Trapped in an isolated gas station by a voracious Splinter parasite that transforms its still living victims into deadly hosts, a young couple and an escaped convict must find a way to work together to survive this primal terror.
A young woman's quest for revenge against the people who kidnapped and tormented her as a child leads her and a friend, who is also a victim of child abuse, on a terrifying journey into a living hell of depravity.
A couple of college students known only as the Girl and the Guy are traveling home to Delaware the day before Christmas Eve. They're on a frozen road that the Guy is convinced is a scenic short-cut. In the middle of nowhere in below freezing conditions they are run off the road by a hit and runner. They soon realize they're caught in a supernatural bubble where a crime from 1953 is doomed to repeat itself, year after year threatening new victims. The Guy attempts to walk back to the last petrol station but his wounds from the crash are worse than he let on. Written by
The coroner trucks license plate is blue with gold text. That plate style was phased out in the 80s and 90s and would've been on normal cars and trucks. Emergency vehicles use municipal white plates with blue text. See more »
[after they get stranded]
I think I remember losing a candy bar down the seat cushions the other day. God, I'm starving.
[gets pulled down]
What? What is it?
[gets up grinning]
It's a candy bar.
You're an asshole.
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While this is not the best horror film ever to have been made, it stands out as one that actually has taken the time to develop the characters and still manage to hold your attention. Aside from a back-story that is thrown in at the last minute which never really explains why this is happening to the characters, the film stars and director have helped create some very effective scar sequences which don't always need to be played upon with exhausting music and gore.
The story begins with a girl (Emily Blunt, "The Devil Wears Prada") who needs a ride home for the holidays from college because she has just broken up with her boyfriend. Upon checking the student "ride board" she sees that there is someone offering a ride home in her direction and decides to take it. The boy (Ashton Holmes, "A History of Violence") is our driver, who may have ulterior motives of his own.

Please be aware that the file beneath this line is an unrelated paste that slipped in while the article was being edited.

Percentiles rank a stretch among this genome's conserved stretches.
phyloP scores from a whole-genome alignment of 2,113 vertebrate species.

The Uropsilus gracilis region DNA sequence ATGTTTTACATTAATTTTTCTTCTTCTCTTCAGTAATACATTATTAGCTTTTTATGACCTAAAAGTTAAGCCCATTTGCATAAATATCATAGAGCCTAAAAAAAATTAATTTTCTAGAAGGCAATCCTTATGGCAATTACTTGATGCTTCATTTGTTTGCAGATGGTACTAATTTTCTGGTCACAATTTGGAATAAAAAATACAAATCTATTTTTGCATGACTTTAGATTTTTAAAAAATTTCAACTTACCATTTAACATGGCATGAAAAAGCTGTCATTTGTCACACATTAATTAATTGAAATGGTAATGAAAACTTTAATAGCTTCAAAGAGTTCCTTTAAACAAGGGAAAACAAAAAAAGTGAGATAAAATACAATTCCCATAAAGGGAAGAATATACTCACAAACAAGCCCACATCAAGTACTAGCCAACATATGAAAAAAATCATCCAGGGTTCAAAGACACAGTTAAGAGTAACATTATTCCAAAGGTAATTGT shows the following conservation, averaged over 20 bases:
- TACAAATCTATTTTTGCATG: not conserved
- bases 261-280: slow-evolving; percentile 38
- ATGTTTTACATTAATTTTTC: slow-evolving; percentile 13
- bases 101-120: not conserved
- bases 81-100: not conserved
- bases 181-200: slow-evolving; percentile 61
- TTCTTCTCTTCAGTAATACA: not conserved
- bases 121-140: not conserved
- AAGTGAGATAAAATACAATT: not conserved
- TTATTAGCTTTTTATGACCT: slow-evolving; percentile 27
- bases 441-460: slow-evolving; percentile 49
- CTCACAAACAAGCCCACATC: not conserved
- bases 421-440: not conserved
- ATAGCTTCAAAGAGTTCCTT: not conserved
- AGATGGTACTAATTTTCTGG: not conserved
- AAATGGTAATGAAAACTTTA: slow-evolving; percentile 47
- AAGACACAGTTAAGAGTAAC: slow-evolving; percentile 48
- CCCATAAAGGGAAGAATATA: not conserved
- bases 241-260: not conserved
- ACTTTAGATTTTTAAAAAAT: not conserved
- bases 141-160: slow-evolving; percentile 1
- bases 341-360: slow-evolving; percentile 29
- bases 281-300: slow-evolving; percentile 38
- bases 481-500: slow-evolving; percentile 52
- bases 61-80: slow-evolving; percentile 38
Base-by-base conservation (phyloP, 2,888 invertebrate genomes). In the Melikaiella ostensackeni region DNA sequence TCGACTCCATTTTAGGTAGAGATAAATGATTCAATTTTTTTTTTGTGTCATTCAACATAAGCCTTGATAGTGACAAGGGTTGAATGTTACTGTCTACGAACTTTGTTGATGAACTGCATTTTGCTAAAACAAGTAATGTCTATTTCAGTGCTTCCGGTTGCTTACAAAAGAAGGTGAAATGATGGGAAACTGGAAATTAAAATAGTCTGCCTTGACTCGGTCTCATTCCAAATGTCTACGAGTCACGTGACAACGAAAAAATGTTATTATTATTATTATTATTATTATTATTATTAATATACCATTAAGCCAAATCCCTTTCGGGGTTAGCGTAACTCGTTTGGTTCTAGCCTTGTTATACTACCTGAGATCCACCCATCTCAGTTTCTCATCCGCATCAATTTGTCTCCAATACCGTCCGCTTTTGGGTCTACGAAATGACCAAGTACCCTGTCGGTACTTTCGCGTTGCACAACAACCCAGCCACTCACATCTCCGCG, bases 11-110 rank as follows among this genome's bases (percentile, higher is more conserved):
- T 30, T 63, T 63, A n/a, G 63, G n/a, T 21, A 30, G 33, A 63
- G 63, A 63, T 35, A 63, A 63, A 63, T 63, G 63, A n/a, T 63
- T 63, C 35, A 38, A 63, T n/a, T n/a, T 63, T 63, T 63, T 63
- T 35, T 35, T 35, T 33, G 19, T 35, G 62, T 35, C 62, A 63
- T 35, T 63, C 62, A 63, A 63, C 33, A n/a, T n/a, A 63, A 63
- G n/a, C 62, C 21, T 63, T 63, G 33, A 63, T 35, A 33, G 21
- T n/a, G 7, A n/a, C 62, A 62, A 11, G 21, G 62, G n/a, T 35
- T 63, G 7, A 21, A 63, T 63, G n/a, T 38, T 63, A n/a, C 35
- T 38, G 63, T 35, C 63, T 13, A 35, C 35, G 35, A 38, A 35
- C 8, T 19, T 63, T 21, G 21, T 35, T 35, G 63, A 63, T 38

Needless to say things begin to fall apart when the boy decides to get off the main highway at the behest of the girl, swerves the car to avoid another one that is oncoming, and crashes in the middle of nowhere. In the snow. In the freezing cold. Obviously with no cell phones in service. Soon the two realize that they have much more to worry about than just freezing to death in the night.
Up until this point things have been fairly clichéd and predictable as with most horror films, but this is exactly what catches you off guard for the second half of the film, the dynamics of which I will not spoil for you. The director Jacobs ("Criminal") is fully aware that the best of horror films are those that have given you time to get to know and feel for the characters before something bad happens to them, even if it is only in the last half. Hitchcock knew this quite well and although "Wind Chill" may be a far cry from "Psycho" or "Frenzy", its effectiveness in making you believe in these characters and feel for them is a truly terrifying experience.
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